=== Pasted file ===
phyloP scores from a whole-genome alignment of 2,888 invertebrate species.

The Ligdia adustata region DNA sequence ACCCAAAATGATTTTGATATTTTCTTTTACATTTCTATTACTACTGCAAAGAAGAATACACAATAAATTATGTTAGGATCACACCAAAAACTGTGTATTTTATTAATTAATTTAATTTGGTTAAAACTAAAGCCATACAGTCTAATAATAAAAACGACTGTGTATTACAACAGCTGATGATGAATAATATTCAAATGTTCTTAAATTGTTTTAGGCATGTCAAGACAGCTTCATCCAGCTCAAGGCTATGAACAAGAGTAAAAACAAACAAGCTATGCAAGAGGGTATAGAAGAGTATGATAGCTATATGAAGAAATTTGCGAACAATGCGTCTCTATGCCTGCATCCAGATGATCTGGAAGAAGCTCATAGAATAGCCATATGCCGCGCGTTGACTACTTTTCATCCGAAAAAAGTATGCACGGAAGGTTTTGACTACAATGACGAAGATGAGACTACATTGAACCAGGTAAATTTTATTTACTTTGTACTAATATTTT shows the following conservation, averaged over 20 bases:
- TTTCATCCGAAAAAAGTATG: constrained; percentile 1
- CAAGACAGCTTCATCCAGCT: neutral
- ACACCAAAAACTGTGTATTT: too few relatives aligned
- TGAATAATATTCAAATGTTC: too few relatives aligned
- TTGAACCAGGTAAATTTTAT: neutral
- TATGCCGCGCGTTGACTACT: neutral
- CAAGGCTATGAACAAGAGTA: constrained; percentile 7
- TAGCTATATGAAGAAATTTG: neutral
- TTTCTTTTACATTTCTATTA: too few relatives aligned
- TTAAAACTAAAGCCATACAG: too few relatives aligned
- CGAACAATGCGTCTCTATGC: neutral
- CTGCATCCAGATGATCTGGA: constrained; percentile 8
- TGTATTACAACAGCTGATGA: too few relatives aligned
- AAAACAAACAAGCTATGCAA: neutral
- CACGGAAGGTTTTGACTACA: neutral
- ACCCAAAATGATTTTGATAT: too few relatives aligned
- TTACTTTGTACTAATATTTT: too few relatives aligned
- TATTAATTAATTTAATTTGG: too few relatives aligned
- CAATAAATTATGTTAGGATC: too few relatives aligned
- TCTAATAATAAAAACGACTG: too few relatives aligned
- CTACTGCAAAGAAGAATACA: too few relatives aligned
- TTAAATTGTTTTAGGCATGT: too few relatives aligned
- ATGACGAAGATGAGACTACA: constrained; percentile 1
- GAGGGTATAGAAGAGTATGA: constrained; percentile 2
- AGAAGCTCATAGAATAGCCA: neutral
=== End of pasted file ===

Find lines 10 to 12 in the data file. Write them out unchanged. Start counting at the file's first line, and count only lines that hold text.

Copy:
- TAGCTATATGAAGAAATTTG: neutral
- TTTCTTTTACATTTCTATTA: too few relatives aligned
- TTAAAACTAAAGCCATACAG: too few relatives aligned